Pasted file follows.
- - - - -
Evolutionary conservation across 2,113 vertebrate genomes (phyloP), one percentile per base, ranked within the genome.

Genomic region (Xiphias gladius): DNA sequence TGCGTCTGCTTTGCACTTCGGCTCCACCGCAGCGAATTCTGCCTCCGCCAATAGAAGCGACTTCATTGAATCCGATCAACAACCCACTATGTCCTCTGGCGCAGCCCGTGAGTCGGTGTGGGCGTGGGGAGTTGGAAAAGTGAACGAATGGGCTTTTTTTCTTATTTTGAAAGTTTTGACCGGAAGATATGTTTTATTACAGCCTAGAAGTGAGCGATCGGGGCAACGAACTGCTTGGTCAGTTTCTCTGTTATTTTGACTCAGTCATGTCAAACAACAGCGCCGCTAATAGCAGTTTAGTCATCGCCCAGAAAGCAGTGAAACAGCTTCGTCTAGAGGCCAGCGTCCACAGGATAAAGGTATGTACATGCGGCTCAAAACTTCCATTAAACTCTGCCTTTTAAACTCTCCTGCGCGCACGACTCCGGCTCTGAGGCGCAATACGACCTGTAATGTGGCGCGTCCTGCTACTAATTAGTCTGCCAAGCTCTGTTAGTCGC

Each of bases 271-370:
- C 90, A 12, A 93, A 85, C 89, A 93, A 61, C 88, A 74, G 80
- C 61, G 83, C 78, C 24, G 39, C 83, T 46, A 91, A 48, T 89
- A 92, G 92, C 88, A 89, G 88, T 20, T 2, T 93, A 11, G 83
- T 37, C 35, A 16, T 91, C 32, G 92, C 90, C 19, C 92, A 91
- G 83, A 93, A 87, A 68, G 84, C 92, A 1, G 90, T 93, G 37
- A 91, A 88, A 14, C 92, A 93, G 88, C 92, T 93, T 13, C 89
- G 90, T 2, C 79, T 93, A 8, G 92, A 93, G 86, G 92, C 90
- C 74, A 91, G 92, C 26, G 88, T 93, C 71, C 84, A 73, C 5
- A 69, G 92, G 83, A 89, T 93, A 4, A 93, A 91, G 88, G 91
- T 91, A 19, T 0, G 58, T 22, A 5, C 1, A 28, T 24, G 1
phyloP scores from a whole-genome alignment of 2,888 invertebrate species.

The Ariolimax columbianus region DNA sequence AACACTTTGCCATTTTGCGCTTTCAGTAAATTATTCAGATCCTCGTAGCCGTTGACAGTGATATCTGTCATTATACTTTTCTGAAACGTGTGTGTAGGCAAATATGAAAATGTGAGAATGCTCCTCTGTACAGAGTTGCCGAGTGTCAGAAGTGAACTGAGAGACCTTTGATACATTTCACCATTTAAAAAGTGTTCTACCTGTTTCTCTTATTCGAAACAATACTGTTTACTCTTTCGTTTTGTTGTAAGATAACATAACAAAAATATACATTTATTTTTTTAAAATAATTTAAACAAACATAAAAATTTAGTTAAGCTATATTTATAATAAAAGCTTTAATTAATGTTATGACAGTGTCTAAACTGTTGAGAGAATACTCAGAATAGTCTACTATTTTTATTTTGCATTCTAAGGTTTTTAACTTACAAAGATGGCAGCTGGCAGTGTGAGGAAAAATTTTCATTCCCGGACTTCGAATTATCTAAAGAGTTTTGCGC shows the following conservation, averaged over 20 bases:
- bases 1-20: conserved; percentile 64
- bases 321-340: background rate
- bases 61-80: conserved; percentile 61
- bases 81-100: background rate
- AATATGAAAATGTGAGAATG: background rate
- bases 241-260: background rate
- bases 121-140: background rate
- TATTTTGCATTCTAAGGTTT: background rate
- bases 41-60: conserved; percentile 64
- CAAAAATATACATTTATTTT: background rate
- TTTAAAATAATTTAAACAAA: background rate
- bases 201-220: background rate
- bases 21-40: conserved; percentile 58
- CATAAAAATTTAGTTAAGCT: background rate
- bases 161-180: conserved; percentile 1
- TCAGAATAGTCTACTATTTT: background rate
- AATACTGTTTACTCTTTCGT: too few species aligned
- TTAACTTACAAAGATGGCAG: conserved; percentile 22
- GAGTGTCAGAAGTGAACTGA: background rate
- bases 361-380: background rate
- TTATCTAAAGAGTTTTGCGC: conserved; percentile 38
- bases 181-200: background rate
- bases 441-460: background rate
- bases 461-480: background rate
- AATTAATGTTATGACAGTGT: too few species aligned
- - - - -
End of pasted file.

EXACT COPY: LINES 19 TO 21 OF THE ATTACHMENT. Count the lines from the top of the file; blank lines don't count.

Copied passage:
- bases 81-100: background rate
- AATATGAAAATGTGAGAATG: background rate
- bases 241-260: background rate